It should be apparent that as developers there are parts we want to embrace as it. In many cases it allows us to throw away large amounts of code whilst at the same time providing a better user experience. Adding it as an optional extra defeats the main benefit.

As maintainers we have a duty to balance what will provide the best experience for the majority of our Plasma users without leaving anyone with a broken system. Projects like this bring the interfaces we need to BSD and as it gets more stable we should be able to start distributing features.

Plasmoid Tutorial 1

With Plasma 5.2 out I wanted to update the tutorials on how to write a Plasmoid. Going through all of the steps from hello world, to using Plasma Components to configuration through to differing form factors.

It made sense to publish them as blog posts before I copy them to the wiki.

Behold, the first rather wordy blog post in a series of 7.

Intro

With Plasma5 we have embraced QML as our technology of choice. It is the only method of writing the UI for plasmoids.

Whilst Plasma4 offered a range of language, QML is the only way of interacting with QtQuick, the technology that powers the Plasma Shell. By using this we we get to provide a better developer experience as there is a wealth of existing QML resources. Some of the best links are:

Before you get started with writing plasmoids, it is recommended to read through the basics of these and have a bit of playing to get used to the language.

Writing plasmoids is effectively the same as writing any other QtQuick QML, with a few extensions:

  • We have a specific folder structure with metadata for our plasmashell to be able to load the files.
  • We provide a massive collection of libraries that extend the QtQuick library both with functionality and widgets that blend in with the Plasma theme.
  • Special API exists to interact with the shell, allowing you to save configurations or set default sizes.

In this series of tutorials we'll go through the steps of writing a real plasmoid from scratch, using some of the plasma libraries.

By the end we should have a completely working, deployable RSS reader.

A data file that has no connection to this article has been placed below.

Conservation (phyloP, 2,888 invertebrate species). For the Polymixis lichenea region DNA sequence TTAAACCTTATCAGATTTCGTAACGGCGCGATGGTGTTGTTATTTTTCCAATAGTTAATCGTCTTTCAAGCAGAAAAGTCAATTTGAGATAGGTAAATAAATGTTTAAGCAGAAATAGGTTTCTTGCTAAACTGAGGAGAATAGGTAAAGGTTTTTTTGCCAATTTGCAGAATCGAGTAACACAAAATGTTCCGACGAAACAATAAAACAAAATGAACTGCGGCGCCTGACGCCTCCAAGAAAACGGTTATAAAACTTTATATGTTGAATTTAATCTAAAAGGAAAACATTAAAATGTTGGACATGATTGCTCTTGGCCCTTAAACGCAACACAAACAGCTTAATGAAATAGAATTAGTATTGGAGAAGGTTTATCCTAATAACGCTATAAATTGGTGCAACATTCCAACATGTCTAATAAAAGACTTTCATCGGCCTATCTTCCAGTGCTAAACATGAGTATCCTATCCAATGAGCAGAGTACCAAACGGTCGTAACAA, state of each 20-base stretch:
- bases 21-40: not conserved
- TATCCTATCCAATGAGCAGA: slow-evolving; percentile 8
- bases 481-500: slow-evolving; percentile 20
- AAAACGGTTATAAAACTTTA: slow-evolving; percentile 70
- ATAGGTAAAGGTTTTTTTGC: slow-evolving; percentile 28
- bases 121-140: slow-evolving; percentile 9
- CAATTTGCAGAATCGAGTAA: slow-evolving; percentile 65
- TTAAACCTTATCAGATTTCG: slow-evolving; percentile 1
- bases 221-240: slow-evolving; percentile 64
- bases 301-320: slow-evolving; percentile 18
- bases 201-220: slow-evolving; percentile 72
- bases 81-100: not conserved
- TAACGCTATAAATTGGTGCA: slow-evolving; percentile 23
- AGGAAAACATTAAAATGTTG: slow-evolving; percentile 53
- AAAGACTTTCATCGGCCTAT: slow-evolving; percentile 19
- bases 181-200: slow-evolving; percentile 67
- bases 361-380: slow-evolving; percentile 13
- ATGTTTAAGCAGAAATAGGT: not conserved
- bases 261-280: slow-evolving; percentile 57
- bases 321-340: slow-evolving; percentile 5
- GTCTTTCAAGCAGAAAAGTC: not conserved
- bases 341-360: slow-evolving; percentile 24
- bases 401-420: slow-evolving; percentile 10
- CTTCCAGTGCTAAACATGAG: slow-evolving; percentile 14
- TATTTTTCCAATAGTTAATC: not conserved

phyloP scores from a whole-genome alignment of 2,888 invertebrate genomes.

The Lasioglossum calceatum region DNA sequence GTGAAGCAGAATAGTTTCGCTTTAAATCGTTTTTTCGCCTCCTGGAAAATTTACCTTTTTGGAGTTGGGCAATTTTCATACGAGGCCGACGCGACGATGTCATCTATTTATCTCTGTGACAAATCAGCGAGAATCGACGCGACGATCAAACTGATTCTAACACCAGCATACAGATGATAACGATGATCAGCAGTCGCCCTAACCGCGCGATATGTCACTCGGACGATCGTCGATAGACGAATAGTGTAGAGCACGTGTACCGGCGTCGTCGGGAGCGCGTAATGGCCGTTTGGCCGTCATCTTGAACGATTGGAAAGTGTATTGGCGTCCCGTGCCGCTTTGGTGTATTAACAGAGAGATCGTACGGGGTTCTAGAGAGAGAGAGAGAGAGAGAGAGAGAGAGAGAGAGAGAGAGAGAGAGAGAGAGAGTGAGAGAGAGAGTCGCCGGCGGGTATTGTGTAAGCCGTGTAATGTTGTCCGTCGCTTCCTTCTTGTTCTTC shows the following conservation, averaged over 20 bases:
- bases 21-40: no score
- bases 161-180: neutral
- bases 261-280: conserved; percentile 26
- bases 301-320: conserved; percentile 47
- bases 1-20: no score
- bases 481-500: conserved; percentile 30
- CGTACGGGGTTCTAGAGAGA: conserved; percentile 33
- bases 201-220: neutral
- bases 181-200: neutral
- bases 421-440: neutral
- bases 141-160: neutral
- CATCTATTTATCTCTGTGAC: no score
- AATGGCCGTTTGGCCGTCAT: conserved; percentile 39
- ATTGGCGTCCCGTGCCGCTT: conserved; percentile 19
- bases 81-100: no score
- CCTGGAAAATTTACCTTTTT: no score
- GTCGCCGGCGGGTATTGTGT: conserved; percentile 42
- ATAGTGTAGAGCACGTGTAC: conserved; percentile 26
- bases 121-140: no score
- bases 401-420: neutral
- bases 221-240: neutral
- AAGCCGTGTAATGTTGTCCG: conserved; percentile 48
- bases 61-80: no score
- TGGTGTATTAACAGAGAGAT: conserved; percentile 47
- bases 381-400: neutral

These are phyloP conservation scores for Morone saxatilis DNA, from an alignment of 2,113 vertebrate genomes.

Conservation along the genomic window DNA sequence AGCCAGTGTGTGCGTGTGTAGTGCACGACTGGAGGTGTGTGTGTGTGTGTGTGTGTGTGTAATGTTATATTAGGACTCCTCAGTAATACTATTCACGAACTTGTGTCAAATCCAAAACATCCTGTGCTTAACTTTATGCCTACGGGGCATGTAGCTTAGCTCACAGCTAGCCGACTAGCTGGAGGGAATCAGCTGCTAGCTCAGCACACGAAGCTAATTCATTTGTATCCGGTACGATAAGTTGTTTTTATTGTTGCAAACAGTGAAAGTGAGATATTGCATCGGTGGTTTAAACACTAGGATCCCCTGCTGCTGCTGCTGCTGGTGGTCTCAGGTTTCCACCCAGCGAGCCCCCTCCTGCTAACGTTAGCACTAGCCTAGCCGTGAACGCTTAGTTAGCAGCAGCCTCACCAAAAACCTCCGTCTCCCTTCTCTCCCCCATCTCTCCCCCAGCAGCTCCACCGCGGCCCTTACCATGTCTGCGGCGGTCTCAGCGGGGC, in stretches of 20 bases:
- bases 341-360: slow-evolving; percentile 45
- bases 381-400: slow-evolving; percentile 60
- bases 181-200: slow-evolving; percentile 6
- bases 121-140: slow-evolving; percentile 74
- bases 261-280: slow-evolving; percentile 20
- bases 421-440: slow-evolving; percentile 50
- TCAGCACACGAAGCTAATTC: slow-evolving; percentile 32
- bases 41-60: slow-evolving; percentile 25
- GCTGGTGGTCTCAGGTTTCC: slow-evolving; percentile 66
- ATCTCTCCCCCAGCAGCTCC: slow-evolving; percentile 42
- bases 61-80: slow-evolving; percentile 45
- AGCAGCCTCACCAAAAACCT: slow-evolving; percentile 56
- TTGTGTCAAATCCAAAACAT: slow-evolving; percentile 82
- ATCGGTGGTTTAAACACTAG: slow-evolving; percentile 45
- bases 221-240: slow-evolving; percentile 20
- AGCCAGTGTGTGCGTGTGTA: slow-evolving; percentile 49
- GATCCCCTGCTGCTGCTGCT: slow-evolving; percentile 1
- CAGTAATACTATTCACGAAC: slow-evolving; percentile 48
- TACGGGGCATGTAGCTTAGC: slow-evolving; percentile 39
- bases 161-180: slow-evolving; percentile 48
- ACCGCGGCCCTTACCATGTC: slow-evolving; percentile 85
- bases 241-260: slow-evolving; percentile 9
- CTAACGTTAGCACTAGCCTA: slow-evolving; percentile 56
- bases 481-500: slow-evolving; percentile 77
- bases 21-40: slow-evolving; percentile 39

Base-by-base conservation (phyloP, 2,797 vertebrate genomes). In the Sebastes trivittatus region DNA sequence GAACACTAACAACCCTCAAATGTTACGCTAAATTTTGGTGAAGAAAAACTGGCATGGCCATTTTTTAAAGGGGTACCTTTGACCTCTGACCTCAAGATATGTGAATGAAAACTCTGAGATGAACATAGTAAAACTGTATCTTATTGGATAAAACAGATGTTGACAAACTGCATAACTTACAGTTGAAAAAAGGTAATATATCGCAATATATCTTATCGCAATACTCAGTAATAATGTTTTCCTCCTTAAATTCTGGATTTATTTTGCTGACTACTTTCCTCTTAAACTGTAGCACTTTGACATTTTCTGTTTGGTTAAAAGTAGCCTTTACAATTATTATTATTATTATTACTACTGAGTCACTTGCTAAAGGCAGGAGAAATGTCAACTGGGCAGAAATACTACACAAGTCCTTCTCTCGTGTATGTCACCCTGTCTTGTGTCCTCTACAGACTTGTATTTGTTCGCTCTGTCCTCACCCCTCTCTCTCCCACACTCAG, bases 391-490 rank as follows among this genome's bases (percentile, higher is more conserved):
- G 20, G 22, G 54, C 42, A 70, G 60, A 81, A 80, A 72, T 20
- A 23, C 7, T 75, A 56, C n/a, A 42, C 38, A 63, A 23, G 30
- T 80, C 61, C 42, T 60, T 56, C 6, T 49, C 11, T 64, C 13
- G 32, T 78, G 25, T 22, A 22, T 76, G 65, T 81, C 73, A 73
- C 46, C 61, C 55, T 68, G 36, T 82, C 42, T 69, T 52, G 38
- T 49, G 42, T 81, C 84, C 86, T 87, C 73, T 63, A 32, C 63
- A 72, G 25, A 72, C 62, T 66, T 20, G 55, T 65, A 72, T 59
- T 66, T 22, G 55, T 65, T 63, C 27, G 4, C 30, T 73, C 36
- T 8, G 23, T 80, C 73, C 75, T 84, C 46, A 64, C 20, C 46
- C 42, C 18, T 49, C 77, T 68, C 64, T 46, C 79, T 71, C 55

Hello world

Initial Folder Structure

Plasmoids follow the simple KPackage structure. In the top-most folder there should be a file titled metadata.desktop and a single folder called "contents".

Inside the contents folder we place all our QML, assets and other additional files. We split the contents into subdirectories: config, data and ui to make things easier.

In our tutorial we will be making an RSS reader so everything is named appropriately to that.

The basic directory structure should be as follows:

myrssplasmoid/metadata.desktop
myrssplasmoid/contents/ui/main.qml

metadata.desktop

[Desktop Entry]
Name=RSS Plasmoid
Comment=Shows RSS Feeds
Encoding=UTF-8
Icon=applications-rss
ServiceTypes=Plasma/Applet
Type=Service
X-KDE-PluginInfo-Author=David Edmundson
X-KDE-PluginInfo-Email=davidedmundson@kde.org
X-KDE-PluginInfo-Name=org.example.rssplasmoid
X-KDE-PluginInfo-License=LGPL
X-KDE-PluginInfo-Version=1.0
X-KDE-PluginInfo-Website=http://techbase.kde.org
X-Plasma-API=declarativeappletscript
X-Plasma-MainScript=ui/main.qml

Most of the fields here should be fairly self explanatory.
If in doubt, copy this and change the relevant fields.

main.qml

import QtQuick 2.0

Item {
    Text {
        anchors.centerIn: parent
        text: "Hello World!";
    }
}

Providing you have followed the recommended reading this should be fairly self-explanatory, we have a text item in the middle of the plasmoid which will say "Hello World".

Over the next few tutorials this will get somewhat larger, we will also see some of the problems with this example; here translations aren't implemented and the text won't match the Plasma theme colour.

Installation

From the directory above run

plasmapkg2 --install myrssplasmoid

It should now be visible in the plasmashell in the "Add widgets" option along with every other plasmoid.

We can then it to our desktop or panel like any other installed plasmoid.

You will see that that the border and handles are automatically added, and that it is automatically sized to fit the implicit size of the text.

Next

Next tutorial, we will cover getting data from external sources.

Plasma - Calling Qt 5.4 Testers

Plasma 5 pushes QtQuick to the limits. It sounds like a cheesy marketing line, but it's true. Unfortunately this isn't a good thing. Although Plasma 5.1 is somewhat stable we have had some crashers, and whilst we've worked hard to fix the ones that are ours a sizeable number of these were caused by problems deep inside Qt.